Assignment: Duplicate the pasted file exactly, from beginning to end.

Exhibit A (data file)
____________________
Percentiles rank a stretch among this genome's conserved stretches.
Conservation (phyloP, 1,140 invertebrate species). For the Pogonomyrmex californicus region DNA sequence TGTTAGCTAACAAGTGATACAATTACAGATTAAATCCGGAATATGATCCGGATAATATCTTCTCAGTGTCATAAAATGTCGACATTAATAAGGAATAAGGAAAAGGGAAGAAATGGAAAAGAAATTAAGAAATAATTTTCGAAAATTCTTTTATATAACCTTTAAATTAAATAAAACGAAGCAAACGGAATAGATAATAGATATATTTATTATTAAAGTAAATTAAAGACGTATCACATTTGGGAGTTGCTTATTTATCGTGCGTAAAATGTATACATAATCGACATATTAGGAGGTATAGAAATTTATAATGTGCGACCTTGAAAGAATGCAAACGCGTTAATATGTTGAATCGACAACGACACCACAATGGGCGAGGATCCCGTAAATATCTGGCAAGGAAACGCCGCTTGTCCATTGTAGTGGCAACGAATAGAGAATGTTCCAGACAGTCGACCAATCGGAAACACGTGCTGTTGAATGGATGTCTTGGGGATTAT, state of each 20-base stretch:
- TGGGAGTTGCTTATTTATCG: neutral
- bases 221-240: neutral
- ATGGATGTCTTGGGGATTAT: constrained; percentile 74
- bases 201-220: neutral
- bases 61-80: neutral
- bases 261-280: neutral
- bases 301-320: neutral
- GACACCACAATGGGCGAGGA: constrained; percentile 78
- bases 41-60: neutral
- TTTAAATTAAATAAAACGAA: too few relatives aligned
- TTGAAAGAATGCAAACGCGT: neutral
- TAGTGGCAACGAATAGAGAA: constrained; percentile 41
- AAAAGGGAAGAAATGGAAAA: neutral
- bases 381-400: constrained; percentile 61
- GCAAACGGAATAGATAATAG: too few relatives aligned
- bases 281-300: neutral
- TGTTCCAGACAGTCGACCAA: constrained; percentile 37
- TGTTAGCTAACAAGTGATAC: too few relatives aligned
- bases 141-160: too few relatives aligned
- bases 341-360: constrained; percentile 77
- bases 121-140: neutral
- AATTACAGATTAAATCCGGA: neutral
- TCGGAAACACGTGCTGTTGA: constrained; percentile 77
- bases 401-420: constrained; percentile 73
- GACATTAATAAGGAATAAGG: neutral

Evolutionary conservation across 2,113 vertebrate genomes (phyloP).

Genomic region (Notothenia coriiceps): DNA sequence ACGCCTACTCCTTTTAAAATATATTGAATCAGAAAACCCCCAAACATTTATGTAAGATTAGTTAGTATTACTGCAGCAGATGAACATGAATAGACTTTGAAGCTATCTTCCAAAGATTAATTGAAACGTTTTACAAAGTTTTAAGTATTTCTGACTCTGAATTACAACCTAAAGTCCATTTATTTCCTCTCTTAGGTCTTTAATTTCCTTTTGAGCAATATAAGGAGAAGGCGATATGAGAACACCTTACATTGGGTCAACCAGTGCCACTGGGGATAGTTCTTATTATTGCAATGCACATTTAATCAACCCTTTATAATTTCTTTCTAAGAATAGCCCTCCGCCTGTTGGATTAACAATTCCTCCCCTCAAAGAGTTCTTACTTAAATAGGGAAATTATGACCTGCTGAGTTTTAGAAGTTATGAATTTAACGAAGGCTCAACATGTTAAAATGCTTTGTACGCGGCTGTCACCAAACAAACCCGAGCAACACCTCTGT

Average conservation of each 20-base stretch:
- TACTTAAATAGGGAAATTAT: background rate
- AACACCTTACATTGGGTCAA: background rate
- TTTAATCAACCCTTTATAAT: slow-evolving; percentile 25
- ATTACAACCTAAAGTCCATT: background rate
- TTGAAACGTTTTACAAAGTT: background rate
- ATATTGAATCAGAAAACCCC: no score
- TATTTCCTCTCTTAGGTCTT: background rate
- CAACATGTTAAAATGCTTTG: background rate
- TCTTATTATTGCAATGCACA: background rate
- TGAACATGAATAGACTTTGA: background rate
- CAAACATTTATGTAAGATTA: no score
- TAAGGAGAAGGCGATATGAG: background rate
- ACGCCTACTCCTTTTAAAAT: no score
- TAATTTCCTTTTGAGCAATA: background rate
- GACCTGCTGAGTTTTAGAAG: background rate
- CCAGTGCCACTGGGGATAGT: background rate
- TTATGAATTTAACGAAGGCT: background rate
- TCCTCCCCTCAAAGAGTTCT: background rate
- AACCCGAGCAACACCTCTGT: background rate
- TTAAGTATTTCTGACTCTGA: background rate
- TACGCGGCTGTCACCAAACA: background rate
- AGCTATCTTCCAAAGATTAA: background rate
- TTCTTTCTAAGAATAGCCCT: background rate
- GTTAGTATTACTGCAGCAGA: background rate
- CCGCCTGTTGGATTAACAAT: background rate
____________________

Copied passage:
Percentiles rank a stretch among this genome's conserved stretches.
Conservation (phyloP, 1,140 invertebrate species). For the Pogonomyrmex californicus region DNA sequence TGTTAGCTAACAAGTGATACAATTACAGATTAAATCCGGAATATGATCCGGATAATATCTTCTCAGTGTCATAAAATGTCGACATTAATAAGGAATAAGGAAAAGGGAAGAAATGGAAAAGAAATTAAGAAATAATTTTCGAAAATTCTTTTATATAACCTTTAAATTAAATAAAACGAAGCAAACGGAATAGATAATAGATATATTTATTATTAAAGTAAATTAAAGACGTATCACATTTGGGAGTTGCTTATTTATCGTGCGTAAAATGTATACATAATCGACATATTAGGAGGTATAGAAATTTATAATGTGCGACCTTGAAAGAATGCAAACGCGTTAATATGTTGAATCGACAACGACACCACAATGGGCGAGGATCCCGTAAATATCTGGCAAGGAAACGCCGCTTGTCCATTGTAGTGGCAACGAATAGAGAATGTTCCAGACAGTCGACCAATCGGAAACACGTGCTGTTGAATGGATGTCTTGGGGATTAT, state of each 20-base stretch:
- TGGGAGTTGCTTATTTATCG: neutral
- bases 221-240: neutral
- ATGGATGTCTTGGGGATTAT: constrained; percentile 74
- bases 201-220: neutral
- bases 61-80: neutral
- bases 261-280: neutral
- bases 301-320: neutral
- GACACCACAATGGGCGAGGA: constrained; percentile 78
- bases 41-60: neutral
- TTTAAATTAAATAAAACGAA: too few relatives aligned
- TTGAAAGAATGCAAACGCGT: neutral
- TAGTGGCAACGAATAGAGAA: constrained; percentile 41
- AAAAGGGAAGAAATGGAAAA: neutral
- bases 381-400: constrained; percentile 61
- GCAAACGGAATAGATAATAG: too few relatives aligned
- bases 281-300: neutral
- TGTTCCAGACAGTCGACCAA: constrained; percentile 37
- TGTTAGCTAACAAGTGATAC: too few relatives aligned
- bases 141-160: too few relatives aligned
- bases 341-360: constrained; percentile 77
- bases 121-140: neutral
- AATTACAGATTAAATCCGGA: neutral
- TCGGAAACACGTGCTGTTGA: constrained; percentile 77
- bases 401-420: constrained; percentile 73
- GACATTAATAAGGAATAAGG: neutral

Evolutionary conservation across 2,113 vertebrate genomes (phyloP).

Genomic region (Notothenia coriiceps): DNA sequence ACGCCTACTCCTTTTAAAATATATTGAATCAGAAAACCCCCAAACATTTATGTAAGATTAGTTAGTATTACTGCAGCAGATGAACATGAATAGACTTTGAAGCTATCTTCCAAAGATTAATTGAAACGTTTTACAAAGTTTTAAGTATTTCTGACTCTGAATTACAACCTAAAGTCCATTTATTTCCTCTCTTAGGTCTTTAATTTCCTTTTGAGCAATATAAGGAGAAGGCGATATGAGAACACCTTACATTGGGTCAACCAGTGCCACTGGGGATAGTTCTTATTATTGCAATGCACATTTAATCAACCCTTTATAATTTCTTTCTAAGAATAGCCCTCCGCCTGTTGGATTAACAATTCCTCCCCTCAAAGAGTTCTTACTTAAATAGGGAAATTATGACCTGCTGAGTTTTAGAAGTTATGAATTTAACGAAGGCTCAACATGTTAAAATGCTTTGTACGCGGCTGTCACCAAACAAACCCGAGCAACACCTCTGT

Average conservation of each 20-base stretch:
- TACTTAAATAGGGAAATTAT: background rate
- AACACCTTACATTGGGTCAA: background rate
- TTTAATCAACCCTTTATAAT: slow-evolving; percentile 25
- ATTACAACCTAAAGTCCATT: background rate
- TTGAAACGTTTTACAAAGTT: background rate
- ATATTGAATCAGAAAACCCC: no score
- TATTTCCTCTCTTAGGTCTT: background rate
- CAACATGTTAAAATGCTTTG: background rate
- TCTTATTATTGCAATGCACA: background rate
- TGAACATGAATAGACTTTGA: background rate
- CAAACATTTATGTAAGATTA: no score
- TAAGGAGAAGGCGATATGAG: background rate
- ACGCCTACTCCTTTTAAAAT: no score
- TAATTTCCTTTTGAGCAATA: background rate
- GACCTGCTGAGTTTTAGAAG: background rate
- CCAGTGCCACTGGGGATAGT: background rate
- TTATGAATTTAACGAAGGCT: background rate
- TCCTCCCCTCAAAGAGTTCT: background rate
- AACCCGAGCAACACCTCTGT: background rate
- TTAAGTATTTCTGACTCTGA: background rate
- TACGCGGCTGTCACCAAACA: background rate
- AGCTATCTTCCAAAGATTAA: background rate
- TTCTTTCTAAGAATAGCCCT: background rate
- GTTAGTATTACTGCAGCAGA: background rate
- CCGCCTGTTGGATTAACAAT: background rate